Readings and Reflection for May 9 Monday of the Fourth Week of Easter


“Then to the Gentiles also God has granted repentance unto life.”
A reading from the Acts of the Apostles (Acts 11 : 1-18)

In those days: The apostles and the brethren who were in Judea heard that the Gentiles also had received the word of God. So when Peter went up to Jerusalem, the circumcision party criticised him, saying, “Why did you go to uncircumcised men and eat with them?” But Peter began and explained to them in order: “I was in the city of Joppa praying; and in a trance I saw a vision, something descending, like a great sheet, let down from heaven by four corners; and it came down to me. Looking at it closely I observed animals and beasts of prey and reptiles and birds of the air. And I heard a voice saying to me, ‘Rise, Peter; kill and eat.’ “But I said, ‘No, Lord; for nothing common or unclean has ever entered my mouth.’ “But the voice answered a second time from heaven, ‘What God has cleansed you must not call common.’ “This happened three times, and all was drawn up again into heaven. At that very moment three men arrived at the house in which we were, sent to me from Caesarea. And the Spirit told me to go with them, making no distinction. These six brethren also accompanied me, and we entered the man’s house. And he told us how he had seen the angel standing in his house and saying, ‘Send to Joppa and bring Simon called Peter; he will declare to you a message by which you will be saved, you and all your household.’ As I began to speak, the Holy Spirit fell on them just as on us at the beginning. And I remembered the word of the Lord, how he said, ‘John baptised with water, but you shall be baptised with the Holy Spirit.’ If then God gave the same gift to them as he gave to us when we believed in the Lord Jesus Christ, who was I that I could withstand God?” When they heard this they were silenced. And they glorified God, saying, “Then to the Gentiles also God has granted repentance unto life.”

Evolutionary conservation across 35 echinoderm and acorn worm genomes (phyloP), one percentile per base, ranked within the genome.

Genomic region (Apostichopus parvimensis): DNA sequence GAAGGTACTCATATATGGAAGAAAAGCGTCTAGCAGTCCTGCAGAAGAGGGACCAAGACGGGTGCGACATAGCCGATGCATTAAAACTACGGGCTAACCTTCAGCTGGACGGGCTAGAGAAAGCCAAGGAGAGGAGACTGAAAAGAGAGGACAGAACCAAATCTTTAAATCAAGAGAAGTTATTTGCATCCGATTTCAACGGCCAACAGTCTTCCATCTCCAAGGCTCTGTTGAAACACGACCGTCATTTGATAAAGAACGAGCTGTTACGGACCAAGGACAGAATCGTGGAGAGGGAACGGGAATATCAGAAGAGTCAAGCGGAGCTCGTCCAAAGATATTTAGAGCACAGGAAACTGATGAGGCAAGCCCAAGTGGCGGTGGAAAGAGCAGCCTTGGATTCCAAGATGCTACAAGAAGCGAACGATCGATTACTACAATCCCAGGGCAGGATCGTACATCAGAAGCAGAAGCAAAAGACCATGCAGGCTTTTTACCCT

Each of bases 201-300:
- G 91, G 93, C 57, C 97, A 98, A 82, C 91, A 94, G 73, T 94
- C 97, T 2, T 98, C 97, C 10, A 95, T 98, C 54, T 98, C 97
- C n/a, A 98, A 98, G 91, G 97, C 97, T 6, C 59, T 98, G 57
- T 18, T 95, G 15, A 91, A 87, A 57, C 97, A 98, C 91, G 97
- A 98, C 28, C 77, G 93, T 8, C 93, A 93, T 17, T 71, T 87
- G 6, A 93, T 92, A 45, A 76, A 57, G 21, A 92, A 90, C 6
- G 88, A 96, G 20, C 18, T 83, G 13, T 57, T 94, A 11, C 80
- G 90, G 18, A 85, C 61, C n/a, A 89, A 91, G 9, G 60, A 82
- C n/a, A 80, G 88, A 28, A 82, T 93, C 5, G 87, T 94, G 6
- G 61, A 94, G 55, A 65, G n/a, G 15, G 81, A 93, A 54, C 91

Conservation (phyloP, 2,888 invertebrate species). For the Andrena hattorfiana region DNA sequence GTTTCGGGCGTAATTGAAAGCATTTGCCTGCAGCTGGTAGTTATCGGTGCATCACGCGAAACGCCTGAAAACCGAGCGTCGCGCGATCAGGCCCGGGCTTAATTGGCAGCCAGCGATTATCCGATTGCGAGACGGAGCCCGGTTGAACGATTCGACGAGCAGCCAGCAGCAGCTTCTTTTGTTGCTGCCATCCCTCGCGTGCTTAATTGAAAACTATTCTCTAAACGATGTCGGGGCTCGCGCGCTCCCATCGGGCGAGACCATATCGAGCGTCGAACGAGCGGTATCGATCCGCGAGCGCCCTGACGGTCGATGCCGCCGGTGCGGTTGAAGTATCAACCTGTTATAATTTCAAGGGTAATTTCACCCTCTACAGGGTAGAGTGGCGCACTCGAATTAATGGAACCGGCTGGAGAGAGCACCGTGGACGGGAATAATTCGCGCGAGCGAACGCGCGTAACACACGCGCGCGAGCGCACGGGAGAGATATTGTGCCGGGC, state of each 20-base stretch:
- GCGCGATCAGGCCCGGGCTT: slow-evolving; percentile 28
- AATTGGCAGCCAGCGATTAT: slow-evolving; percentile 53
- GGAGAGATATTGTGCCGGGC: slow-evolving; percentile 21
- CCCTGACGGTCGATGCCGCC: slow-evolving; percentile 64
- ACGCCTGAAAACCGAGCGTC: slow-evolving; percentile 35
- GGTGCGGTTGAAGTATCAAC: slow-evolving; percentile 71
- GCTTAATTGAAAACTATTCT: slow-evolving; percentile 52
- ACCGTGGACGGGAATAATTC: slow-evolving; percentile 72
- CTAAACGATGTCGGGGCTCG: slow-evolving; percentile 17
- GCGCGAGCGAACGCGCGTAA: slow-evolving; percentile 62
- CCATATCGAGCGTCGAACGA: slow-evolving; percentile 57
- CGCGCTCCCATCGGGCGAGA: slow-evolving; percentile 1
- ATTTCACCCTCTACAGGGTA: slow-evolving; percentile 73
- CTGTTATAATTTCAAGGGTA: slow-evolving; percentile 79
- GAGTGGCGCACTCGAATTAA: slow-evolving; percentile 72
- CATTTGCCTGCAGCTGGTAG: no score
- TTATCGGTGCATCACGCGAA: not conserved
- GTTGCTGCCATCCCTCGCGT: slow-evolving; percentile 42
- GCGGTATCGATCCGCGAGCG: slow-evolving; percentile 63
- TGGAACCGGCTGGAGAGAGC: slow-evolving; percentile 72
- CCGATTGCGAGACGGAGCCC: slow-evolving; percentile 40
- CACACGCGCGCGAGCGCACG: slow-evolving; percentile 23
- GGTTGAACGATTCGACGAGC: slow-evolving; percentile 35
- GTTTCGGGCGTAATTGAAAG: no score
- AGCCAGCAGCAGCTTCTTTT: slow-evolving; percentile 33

The word of the Lord

RESPONSORIAL PSALM    Psalm 42:2-3; 43 :3.4 (R. see 42:3ab)
R/. My soul is thirsting for you, the living God.
Or:  Alleluia.

Like the deer that yearns for running streams,
so my soul is yearning for you, my God.
My soul is thirsting for God, the living God;
when can I enter and appear before the face of God? R/.

O send forth your light and your truth;
they will guide me on.
They will bring me to your holy mountain,
to the place where you dwell. R/.

R/. My soul is thirsting for you, the living God.
Or:  Alleluia.

And I will come to the altar of God,
to God, my joy and gladness.
To you will I give thanks on the harp,
O God, my God. R/.

ALLELUIA  John 10: l4
Alleluia. I am the good shepherd, says the Lord; I know my own, and my own know me. Alleluia.

A reading from the holy Gospel according to John (John 10: 1- 10)

At that time: Jesus said, “Truly, truly, I say to you, he who does not enter the sheepfold by the door but climbs in by another way, that man is a thief and a robber; but he who enters by the door is the shepherd of the sheep. To him the gatekeeper opens; the sheep hear his voice, and he calls his own sheep by name and leads them out. When he has brought out all his own, he goes before them, and the sheep follow him, for they know his voice. A stranger they will not follow, but they will flee from him, for they do not know the voice of strangers.” This figure Jesus used with them, but they did not understand what he was saying to them. So Jesus again said to them, “Truly, truly, I say to you, I am the door of the sheep. All who came before me are thieves and robbers; but the sheep did not heed them. I am the door; if any one enters by me, he will be saved, and will go in and out and find pasture. The thief comes only to steal and kill and destroy; I came that they may have life, and have it abundantly.”

The Gospel of the Lord.

The symbolism of the shepherd had great significance in the ancient East and in the Old Testament. But in today’s Gospel reading, the image of shepherd has new characteristics; Jesus is not a shepherd-king or a monarch; he is the shepherd who gives his life for his sheep, who knows his sheep closely and keeps them free from danger. It was the custom in Palestine to gather sheep belonging to different shepherds into one place for the night. In the morning they were called out, and each flock recognized the voice of its shepherd and followed him. Those who belong to Jesus recognize his voice, his teaching, and follow him faithfully, and do not follow other shepherds who call them and try to lead them astray. Jesus is also the door of the sheepfold, protection for the sheep and their way to freedom.


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